The Missionary Orientation Center was a cooperative venture of several mainline, progressive denominations. While MOC no longer operates as denominations have downsized their staffing and revised their sense of mission, choosing to support other multi-national ngos and interfaith-based groups. But in those days we arrived to a very new and exciting experience.
In many ways it was a communal living arrangement. Two buildings held individual rooms but communal bathrooms and a communal dining hall. Married couples were assigned a room. Families might get enough rooms for their group. Singles were paired up. (Yes, women with women and men with men. It was a church organization, after all.) We all ate together getting our food from servers. Everyone took turns serving and then cleaning up; not unlike pulling KP duty in the Air Force. We were encouraged to eat with people we didn't know. (Later there would be no such people as we became more connected with each other.)
The participants (students?) had a many skill sets. There were many physicians, many ordained clergy, a number of people with agricultural backgrounds, hospital administrators, at least two accountants, many nurses and a variety of other professions. The only real commonality is that all were preparing for deployment to other countries.
Each day began with a short worship designed by a different small group. The groups were well-mixed theologically. Husbands and wives were in different groups. The second period was a guest lecture on some subject that would be helpful overseas. Remember that this was the middle of the cold war and not too many years post McCarthy and the House Unamerican Committee. The Vietnam war was in full force, Martin Luther King, Jr. had just called the U.S. "the greatest purveyor of violence in the world." So we had lecturers who spoke on the ethics of violence, but we also had biblical studies lecturers, a psychiatrist, experts in many other fields. Sociologists and anthropologists who helped us learn about approaching new cultures. All of these lectures were followed by intense study group sessions.
One notable speaker, whose name I don't recall, spoke as a communist and gave a well-reasoned critique of not only our religious ideas, but also our economic and political ones. He gave three lectures and at the end, he admitted that he was not a Communist, but a Menchevist. That he understood the communist perspective was undoubted however, and very enlightening. It helped prepare us for opposition by left-wing students and organizations in the nations where we would be posted. It was a rude awakening for all of us, but especially for the large group of participants from more conservative parts of the denominations.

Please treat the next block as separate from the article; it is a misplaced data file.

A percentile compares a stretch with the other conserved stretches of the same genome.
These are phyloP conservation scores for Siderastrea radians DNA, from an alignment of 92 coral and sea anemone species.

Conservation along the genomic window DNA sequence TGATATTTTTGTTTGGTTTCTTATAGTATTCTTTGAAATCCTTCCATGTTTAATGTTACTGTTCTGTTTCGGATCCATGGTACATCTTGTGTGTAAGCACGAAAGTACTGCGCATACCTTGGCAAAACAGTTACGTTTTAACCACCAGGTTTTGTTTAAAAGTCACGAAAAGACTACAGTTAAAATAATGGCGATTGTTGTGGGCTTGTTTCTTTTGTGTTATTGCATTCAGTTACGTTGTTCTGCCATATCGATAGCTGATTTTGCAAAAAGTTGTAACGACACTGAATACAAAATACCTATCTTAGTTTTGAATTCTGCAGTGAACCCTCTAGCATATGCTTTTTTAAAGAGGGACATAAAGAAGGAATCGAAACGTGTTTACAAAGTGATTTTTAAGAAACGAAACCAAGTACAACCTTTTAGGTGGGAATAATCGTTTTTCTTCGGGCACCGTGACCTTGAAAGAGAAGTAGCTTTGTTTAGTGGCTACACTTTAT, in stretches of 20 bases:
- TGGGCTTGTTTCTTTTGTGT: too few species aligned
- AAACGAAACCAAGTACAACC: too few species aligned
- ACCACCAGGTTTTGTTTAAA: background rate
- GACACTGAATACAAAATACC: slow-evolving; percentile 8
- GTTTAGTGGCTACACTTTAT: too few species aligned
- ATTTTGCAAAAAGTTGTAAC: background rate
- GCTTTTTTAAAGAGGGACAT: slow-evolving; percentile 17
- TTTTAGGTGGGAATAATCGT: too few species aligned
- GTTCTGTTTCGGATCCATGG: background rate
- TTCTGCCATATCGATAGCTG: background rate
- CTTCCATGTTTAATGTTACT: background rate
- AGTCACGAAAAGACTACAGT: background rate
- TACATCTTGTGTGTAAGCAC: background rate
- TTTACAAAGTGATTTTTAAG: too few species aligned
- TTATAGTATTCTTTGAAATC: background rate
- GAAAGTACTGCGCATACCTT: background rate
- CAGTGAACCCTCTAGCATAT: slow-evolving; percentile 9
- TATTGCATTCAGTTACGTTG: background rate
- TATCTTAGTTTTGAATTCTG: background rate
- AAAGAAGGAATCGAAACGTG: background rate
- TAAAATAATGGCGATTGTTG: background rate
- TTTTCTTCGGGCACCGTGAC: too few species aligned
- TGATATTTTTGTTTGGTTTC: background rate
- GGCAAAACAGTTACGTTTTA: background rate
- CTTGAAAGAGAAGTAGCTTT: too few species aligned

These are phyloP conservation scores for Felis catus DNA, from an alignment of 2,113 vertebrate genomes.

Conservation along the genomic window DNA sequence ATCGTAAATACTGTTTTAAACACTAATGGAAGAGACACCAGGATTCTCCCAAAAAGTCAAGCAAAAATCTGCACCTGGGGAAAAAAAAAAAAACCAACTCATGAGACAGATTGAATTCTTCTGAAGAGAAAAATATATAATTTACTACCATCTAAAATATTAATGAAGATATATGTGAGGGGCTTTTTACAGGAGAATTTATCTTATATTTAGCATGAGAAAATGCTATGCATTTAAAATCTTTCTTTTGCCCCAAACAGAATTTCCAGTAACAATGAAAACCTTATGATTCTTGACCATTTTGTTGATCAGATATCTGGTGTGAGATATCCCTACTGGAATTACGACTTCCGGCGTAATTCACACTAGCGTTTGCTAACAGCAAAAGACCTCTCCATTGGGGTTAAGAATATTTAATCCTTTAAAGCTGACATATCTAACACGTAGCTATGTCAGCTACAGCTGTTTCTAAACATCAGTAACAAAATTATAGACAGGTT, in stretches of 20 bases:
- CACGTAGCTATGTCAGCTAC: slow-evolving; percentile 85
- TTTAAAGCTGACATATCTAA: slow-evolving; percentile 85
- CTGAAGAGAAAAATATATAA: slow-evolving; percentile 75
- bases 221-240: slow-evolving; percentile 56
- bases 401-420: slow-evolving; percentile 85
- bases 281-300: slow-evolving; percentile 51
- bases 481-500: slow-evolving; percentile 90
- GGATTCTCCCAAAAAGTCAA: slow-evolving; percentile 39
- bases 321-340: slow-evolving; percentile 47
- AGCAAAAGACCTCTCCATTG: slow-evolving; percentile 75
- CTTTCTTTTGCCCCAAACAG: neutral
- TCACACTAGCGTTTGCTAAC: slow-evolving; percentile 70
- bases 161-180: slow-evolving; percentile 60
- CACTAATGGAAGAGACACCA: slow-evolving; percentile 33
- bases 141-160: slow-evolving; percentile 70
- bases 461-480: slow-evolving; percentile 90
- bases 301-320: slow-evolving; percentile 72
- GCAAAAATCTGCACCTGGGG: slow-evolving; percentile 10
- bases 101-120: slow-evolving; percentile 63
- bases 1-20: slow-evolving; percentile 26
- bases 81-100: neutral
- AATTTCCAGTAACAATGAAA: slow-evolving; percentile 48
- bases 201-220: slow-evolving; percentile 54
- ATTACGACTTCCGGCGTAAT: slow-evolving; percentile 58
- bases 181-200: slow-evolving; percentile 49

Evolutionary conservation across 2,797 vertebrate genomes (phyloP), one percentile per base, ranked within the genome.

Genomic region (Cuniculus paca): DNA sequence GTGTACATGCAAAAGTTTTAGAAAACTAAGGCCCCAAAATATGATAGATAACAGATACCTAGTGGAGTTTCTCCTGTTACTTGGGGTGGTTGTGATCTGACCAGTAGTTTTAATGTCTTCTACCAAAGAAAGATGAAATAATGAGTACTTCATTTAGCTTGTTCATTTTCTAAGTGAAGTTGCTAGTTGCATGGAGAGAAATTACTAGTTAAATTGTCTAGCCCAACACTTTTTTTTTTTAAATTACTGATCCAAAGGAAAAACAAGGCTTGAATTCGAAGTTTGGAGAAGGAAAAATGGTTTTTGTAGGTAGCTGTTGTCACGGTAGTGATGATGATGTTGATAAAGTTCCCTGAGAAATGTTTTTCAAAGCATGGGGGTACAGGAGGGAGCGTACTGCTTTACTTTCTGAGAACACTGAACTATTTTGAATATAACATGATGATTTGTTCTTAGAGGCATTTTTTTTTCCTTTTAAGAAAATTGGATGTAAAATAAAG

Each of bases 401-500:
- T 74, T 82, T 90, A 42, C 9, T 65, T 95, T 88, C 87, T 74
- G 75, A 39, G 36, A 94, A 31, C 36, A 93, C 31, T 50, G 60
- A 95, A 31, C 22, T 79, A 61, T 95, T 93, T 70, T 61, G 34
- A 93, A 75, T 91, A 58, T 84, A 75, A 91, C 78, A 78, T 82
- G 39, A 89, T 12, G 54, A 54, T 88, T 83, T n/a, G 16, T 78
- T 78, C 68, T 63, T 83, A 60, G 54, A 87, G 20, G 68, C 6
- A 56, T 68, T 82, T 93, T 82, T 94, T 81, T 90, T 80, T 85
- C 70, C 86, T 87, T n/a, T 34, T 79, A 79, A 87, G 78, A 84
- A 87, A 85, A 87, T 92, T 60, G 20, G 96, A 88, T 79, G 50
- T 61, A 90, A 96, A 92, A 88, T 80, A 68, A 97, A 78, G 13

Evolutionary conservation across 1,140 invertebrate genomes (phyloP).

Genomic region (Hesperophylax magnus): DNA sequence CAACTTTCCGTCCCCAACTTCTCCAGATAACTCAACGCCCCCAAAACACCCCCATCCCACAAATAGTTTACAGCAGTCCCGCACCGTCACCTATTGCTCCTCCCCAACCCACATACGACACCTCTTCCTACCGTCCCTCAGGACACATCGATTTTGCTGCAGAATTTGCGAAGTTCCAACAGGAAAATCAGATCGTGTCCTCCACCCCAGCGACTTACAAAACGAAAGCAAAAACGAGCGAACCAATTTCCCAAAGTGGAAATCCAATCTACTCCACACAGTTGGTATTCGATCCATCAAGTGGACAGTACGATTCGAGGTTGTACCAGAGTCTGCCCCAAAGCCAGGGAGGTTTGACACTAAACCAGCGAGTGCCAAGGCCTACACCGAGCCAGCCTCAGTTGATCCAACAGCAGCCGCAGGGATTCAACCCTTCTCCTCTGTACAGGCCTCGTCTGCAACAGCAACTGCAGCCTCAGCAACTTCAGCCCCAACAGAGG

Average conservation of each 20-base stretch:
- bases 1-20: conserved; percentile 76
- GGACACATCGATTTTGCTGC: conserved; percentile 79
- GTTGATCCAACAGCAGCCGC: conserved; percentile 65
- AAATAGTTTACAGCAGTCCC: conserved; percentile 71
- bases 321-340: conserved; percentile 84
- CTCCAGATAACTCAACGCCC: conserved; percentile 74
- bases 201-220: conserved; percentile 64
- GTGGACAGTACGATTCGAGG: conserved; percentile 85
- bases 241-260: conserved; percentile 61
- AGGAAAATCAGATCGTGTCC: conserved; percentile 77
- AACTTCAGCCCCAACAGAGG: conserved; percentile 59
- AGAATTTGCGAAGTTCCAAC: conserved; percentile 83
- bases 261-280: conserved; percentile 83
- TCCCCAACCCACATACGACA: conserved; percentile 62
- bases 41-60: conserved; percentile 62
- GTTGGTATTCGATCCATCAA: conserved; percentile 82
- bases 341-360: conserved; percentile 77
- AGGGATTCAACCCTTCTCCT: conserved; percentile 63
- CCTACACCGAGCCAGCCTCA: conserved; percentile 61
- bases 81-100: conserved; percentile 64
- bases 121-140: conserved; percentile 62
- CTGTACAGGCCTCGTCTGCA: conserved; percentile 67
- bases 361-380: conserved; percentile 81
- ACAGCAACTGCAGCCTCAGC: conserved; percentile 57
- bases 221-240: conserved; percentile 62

Lest I leave the impression that it was all work and no play, that is not true. We had some afternoons and weekends to visit local sights, take occasional trips into New York City, do shopping, and handle our personal business. I ordered a kit from Heathkit and built a very sophisticated amateur radio receiver and transmitter to take to Brazil. I was able to use it, despite not having a good antenna, to contact several countries in Latin America, Europe and elsewhere around the U.S. (Remember, before the internet and cellphones)
We "graduated" from MOC and moved on to the designated language school. From an apartment in Alexandria, we ventured into Washington to the school each day. Accompanied by another couple (Who later demurred from actually going to Brazil), we spent the day in a made to order class in Portuguese (The language of Brazil). We had six months of language school there. But it was also a time of turmoil. Highlighted by a month at the Urban Studies center and the University of Chicago in that city where the Presbyterian church was learning to take the insights of Saul Alinsky and under the leadership of George Todd was learning to fulfill its role as the center of community I was also sent on a ten stop tour of the United States, visiting the key players in "urban ministries", that is, the ecumenical church's work in social justice in each city. Many of these efforts were community organizing among the poor and people of color. In those days, the church put many people through apprenticeships with Saul Alinsky, the great leader in community organizing. Those folk came back to their communities to put what they learned into practice.
It was also the summer of the Poor People's Campaign. We volunteered to work in support of this. In fact, on April 4, 1968, I was in the second session of a class on non-violence, led by several of Dr. King's close associates. A TV station had decided that this was a good night in which to film the class for presentation on TV. In the middle of the class, one of the cameramen walked in and announced that Dr. King had been shot and was dead. The leaders of the class, all of whom had been close friends and associates, stopped the class and took the time to let us express our feelings of pain and betrayal; and for them to share stories of the King family. They had so many memories. The next week, we took up the class with renewed vigor and commitment to Dr. King's vision.
This is why I often don't celebrate Dr. King's birthday, but I always remember and celebrate his life on April 4.
Our last act was to convince COEMAR (Remember them?) to send us to Brazil by ship. This was the time when air travel overseas became about the same price as ship voyages. Since we enjoyed our trip from Japan in 1964, and it gave us the chance to mellow out from the period of language study and urban study, we really wanted this. Somewhat reluctantly, they acquiesced and we boarded the ship. (I don't remember the exact date or the name of the ship.) It was a 12 day voyage with a stop in Port Everglades and then on to Rio de Janeiro, and our destination, Santos.